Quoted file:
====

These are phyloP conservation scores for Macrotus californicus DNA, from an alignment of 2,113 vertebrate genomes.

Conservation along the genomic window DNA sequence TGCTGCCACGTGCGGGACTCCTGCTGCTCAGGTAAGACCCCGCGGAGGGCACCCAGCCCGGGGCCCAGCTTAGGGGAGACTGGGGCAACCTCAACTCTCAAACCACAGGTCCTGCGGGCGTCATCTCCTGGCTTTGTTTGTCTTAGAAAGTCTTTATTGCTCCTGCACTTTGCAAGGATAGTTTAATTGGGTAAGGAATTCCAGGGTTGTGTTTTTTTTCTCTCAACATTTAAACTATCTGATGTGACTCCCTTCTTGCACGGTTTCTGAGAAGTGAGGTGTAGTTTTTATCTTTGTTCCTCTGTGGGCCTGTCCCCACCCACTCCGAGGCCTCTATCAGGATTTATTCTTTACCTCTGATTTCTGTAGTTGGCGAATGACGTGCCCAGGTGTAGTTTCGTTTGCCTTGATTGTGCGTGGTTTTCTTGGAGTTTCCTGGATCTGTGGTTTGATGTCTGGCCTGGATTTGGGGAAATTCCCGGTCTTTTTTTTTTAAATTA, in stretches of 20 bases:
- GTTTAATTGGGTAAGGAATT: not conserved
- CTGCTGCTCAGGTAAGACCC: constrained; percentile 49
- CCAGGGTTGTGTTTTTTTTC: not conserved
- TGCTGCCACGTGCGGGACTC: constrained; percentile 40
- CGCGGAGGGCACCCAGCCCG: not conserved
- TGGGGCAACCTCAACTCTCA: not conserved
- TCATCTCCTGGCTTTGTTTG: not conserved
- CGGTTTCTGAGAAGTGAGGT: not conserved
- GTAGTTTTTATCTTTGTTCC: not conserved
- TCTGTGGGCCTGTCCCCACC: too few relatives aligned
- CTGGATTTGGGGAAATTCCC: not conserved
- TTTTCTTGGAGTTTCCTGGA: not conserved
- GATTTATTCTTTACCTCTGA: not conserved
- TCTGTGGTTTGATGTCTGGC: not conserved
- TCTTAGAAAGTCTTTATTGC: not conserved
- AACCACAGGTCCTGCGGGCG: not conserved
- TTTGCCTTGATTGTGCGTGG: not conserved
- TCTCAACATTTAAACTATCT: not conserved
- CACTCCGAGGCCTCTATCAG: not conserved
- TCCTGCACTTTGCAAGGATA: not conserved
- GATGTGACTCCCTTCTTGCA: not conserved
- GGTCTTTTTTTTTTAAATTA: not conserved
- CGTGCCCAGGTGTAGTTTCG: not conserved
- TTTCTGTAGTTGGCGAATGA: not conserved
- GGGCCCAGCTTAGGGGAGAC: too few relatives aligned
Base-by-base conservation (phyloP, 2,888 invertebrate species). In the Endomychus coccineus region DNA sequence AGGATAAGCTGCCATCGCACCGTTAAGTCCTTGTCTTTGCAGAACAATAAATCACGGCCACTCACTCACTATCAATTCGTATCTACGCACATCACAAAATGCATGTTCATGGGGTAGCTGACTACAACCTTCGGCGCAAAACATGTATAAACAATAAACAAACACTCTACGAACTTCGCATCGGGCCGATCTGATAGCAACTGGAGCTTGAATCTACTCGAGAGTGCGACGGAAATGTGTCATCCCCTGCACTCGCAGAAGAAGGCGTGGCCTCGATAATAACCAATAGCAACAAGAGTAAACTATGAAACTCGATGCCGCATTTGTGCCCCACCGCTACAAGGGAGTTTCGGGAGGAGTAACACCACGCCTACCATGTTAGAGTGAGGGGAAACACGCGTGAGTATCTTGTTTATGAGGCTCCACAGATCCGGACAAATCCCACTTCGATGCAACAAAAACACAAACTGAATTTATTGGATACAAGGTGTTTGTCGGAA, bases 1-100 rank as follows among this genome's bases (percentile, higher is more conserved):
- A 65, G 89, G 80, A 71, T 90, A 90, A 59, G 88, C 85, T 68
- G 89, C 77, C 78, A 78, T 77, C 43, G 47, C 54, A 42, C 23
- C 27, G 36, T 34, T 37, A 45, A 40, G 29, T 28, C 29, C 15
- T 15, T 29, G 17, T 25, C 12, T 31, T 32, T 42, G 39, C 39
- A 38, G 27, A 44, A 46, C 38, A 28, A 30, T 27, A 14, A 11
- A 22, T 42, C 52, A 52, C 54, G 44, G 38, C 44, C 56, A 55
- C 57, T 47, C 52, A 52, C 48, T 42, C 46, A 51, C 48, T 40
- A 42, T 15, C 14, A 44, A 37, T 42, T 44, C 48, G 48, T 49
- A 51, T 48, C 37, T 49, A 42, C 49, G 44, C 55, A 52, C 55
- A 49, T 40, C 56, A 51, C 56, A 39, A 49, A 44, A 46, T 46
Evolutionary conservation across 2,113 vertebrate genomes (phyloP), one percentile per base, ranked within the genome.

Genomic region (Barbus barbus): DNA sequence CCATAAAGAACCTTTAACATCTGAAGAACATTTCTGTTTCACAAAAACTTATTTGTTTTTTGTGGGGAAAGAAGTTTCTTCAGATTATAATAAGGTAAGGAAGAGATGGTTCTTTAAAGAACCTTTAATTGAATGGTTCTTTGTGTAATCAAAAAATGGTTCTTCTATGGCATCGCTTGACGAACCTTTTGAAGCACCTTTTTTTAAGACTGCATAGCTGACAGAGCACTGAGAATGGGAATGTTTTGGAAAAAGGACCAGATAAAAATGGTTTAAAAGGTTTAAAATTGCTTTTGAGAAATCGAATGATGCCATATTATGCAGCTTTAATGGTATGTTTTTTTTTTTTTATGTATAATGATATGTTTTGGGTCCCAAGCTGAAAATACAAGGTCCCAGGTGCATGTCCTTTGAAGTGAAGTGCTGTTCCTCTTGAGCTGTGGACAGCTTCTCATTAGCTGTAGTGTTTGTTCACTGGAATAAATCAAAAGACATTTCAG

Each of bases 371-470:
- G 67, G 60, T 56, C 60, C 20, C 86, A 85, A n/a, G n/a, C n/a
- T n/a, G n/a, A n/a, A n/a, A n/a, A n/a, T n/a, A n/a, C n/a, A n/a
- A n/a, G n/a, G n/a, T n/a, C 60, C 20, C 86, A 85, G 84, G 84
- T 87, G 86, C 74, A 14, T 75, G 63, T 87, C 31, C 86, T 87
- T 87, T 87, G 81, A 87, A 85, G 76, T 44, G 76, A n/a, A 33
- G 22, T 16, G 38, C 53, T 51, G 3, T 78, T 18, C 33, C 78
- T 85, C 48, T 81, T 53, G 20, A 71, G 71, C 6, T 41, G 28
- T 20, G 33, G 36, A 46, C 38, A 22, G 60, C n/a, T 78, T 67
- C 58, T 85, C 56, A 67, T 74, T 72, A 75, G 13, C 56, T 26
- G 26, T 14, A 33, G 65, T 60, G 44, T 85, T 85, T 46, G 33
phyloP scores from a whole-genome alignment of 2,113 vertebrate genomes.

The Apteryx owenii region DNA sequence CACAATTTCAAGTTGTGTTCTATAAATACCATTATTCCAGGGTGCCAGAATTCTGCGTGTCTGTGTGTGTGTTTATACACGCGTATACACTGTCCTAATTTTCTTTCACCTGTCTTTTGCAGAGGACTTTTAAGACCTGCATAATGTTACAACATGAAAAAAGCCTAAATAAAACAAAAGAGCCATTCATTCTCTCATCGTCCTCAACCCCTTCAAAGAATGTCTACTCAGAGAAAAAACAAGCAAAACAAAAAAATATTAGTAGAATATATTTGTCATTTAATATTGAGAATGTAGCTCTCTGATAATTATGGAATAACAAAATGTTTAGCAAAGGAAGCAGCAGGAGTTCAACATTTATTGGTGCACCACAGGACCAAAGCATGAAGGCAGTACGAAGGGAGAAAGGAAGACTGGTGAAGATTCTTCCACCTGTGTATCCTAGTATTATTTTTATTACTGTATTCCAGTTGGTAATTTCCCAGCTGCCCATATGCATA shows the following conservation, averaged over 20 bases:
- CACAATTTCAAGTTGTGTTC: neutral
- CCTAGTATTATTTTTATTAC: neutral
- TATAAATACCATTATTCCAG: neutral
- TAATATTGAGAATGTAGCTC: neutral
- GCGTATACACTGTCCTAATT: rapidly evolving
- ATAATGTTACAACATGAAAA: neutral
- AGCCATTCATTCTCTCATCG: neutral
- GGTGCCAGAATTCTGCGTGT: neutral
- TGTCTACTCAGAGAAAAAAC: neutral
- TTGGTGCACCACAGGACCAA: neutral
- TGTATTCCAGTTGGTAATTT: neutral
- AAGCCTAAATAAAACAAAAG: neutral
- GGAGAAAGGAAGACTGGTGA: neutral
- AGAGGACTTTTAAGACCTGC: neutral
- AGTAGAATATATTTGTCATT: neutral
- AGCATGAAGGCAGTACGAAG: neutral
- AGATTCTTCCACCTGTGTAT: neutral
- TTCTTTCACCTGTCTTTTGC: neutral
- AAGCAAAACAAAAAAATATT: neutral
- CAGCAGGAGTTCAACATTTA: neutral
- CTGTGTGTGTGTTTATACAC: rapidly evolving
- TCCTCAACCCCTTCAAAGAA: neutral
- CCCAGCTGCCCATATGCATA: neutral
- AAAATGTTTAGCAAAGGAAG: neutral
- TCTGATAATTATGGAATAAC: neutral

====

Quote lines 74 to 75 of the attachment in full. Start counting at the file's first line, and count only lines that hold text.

- CTGTGTGTGTGTTTATACAC: rapidly evolving
- TCCTCAACCCCTTCAAAGAA: neutral